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A Conversation with Author and Filmmaker Frank Peretti

  • Janet Chismar Senior Editor, News & Culture
  • Published Sep 30, 2003
A Conversation with Author and Filmmaker Frank Peretti

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Crosswalk: How much input did you have in the making of Hangman's Curse the movie?


Peretti:  In God's grace, He finally brought me together with some filmmakers who really wanted to work with me and let me work with them. That's something that I've always wanted to do - make movies. The bigger picture is that we're not just making more movies; we're in it for the long haul. We want to follow that Christian principle of, "If you're faithful in the little things, then God will entrust you with bigger things." 


The question always comes up, "When's This Present Darkness going to be a movie. How come This Present Darkness isn't a movie?"  Well, I'll tell you why This Present Darkness isn't a movie. It's not a movie because we cannot make a movie that big, that expensive, that technically demanding. It would take incredible resources, staff, studios, special effects, actors, everything.


You know, all too often we shoot real high, but we don't realize that the Lord wants to bring us there step by step. So, in good faith, we want to be faithful in the little things. Let's start with this movie. This is something we can handle. Let's do the best job we can on it. Let's learn from it.  Learn from our mistakes.  Learn from our strengths. Do better each time.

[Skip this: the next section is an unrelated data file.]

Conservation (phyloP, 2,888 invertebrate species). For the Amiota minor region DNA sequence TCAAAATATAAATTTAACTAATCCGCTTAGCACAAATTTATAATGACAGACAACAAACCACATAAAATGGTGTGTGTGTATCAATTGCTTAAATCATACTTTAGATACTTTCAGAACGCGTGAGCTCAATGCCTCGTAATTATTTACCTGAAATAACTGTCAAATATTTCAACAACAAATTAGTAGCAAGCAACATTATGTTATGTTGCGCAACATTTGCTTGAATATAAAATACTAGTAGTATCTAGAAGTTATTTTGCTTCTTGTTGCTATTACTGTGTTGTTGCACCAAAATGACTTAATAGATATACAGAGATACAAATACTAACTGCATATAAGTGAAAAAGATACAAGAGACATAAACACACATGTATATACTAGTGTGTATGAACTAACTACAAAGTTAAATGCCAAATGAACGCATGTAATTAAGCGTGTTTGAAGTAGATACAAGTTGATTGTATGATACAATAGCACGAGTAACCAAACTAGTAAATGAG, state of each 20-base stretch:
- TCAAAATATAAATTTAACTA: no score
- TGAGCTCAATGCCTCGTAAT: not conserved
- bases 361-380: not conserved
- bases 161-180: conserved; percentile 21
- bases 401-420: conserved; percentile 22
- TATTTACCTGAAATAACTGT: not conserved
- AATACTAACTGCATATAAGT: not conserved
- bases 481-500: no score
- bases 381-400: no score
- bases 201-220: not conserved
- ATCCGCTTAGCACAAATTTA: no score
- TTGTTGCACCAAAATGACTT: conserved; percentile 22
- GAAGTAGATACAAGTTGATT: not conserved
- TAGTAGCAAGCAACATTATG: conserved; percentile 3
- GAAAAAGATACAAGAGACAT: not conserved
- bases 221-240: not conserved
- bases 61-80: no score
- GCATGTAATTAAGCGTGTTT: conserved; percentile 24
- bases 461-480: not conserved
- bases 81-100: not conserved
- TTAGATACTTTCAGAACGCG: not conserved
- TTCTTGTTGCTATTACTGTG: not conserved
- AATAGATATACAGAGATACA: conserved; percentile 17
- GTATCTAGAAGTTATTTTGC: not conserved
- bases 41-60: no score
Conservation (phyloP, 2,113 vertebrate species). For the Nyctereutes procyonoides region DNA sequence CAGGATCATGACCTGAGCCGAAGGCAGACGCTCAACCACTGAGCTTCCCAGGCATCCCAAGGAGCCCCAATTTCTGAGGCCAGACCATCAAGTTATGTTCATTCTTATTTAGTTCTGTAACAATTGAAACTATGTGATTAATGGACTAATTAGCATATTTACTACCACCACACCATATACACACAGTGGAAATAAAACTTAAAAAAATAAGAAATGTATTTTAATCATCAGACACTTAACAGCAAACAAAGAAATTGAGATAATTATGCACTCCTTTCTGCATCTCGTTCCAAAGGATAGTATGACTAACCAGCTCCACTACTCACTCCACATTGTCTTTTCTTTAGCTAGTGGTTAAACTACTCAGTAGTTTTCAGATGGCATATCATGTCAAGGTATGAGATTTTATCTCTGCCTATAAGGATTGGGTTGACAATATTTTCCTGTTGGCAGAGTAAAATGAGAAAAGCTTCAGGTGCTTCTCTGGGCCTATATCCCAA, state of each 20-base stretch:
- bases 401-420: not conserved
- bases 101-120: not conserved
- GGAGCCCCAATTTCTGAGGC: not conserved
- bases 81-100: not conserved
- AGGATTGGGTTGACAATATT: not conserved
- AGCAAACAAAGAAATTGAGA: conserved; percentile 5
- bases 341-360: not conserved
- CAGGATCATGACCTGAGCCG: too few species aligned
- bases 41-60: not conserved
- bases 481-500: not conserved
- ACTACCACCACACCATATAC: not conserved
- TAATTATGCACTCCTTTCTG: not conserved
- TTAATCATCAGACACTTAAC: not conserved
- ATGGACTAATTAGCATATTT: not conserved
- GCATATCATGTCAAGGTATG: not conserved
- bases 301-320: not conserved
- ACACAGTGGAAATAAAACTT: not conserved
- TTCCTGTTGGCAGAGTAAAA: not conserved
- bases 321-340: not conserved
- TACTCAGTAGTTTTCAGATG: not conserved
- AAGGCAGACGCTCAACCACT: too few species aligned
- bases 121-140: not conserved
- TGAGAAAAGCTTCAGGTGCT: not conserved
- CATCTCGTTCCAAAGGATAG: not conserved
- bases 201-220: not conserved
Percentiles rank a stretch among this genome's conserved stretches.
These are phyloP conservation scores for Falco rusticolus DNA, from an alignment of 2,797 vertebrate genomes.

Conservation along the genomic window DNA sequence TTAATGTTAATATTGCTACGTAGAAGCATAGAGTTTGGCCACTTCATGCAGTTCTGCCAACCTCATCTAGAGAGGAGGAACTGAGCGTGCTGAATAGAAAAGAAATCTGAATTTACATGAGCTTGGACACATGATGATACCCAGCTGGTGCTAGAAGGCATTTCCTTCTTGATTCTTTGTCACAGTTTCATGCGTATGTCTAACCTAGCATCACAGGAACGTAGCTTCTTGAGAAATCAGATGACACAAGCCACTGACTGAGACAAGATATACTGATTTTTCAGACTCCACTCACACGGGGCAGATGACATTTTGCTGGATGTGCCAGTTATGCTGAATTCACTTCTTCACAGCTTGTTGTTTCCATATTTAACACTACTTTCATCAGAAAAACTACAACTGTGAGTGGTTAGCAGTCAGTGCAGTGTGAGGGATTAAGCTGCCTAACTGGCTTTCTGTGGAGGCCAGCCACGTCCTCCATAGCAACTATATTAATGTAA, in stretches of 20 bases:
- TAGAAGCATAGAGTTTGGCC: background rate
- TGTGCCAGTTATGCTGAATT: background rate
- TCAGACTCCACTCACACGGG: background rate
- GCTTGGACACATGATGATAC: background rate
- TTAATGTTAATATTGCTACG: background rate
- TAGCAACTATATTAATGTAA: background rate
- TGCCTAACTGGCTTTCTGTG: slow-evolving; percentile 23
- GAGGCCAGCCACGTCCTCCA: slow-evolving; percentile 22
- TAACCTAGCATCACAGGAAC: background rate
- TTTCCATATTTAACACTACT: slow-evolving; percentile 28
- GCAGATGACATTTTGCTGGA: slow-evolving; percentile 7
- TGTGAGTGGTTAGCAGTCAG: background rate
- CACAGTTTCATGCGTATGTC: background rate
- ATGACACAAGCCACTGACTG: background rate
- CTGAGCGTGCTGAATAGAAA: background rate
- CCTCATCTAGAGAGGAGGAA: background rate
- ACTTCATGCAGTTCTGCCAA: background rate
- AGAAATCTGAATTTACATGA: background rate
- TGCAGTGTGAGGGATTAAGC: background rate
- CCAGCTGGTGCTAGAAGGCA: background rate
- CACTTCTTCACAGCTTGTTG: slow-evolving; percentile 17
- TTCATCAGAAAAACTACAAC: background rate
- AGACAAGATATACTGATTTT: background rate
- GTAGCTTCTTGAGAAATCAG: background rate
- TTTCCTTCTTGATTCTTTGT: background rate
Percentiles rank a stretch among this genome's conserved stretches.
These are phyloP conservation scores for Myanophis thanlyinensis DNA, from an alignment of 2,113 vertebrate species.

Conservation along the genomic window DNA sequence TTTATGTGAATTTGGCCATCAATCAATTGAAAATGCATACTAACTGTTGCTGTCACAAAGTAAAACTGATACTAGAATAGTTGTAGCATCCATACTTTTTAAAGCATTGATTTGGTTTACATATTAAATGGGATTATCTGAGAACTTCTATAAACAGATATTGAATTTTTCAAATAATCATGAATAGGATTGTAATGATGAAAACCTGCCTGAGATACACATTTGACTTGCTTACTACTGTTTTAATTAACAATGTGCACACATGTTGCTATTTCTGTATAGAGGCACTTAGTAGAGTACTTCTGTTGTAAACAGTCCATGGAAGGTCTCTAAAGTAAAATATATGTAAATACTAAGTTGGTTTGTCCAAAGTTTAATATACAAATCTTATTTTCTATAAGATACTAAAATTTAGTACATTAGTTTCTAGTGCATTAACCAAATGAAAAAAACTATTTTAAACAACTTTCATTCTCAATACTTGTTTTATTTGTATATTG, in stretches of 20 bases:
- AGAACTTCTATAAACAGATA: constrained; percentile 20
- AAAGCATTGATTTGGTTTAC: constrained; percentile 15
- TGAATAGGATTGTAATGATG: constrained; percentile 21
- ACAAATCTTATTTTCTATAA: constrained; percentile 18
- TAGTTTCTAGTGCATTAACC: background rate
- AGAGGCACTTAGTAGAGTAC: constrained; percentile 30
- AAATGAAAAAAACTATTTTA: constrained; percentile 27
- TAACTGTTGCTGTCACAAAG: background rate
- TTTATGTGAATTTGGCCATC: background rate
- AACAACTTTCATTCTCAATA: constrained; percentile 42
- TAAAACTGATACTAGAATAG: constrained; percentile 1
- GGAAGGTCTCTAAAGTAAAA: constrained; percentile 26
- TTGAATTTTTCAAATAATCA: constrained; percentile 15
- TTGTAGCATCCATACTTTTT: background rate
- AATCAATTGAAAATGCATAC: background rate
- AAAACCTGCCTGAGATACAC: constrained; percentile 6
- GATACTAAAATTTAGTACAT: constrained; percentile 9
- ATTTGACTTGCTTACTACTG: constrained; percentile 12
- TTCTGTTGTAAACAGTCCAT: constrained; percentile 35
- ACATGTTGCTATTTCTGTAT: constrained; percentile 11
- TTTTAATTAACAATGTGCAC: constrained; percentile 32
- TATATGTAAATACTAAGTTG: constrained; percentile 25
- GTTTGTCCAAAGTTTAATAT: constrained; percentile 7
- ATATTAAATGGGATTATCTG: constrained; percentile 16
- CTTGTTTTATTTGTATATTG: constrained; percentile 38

We'll do this one, then we're going to do Nightmare Academy. Then we'll do The Visitation. Then maybe we'll do The Oath. And then, maybe by then, the Lord will say, "Okay you're ready, now let's try This Present Darkness.


Crosswalk:  Your books really seem to resonant with teens and also their parents - especially the themes of "wounded spirits" and bullying in schools. 


Peretti:  Right, Hangman's Curse deals with bullying. The book deals with it a lot more directly, and it's in the movie too. Now the Veritas Project is a series for young people, to encourage them to think, to deal with issues, to not just parrot everything they hear on the boob tube, but to think things through. Hangman's Curse talks about bullying, harassment, respect for others. Nightmare Academy deals with absolute truth. It's a direct confrontation of the popular relativism that you hear so much of today.   


Crosswalk:  Can you talk about your own wounded spirit and how God has used that story in your life?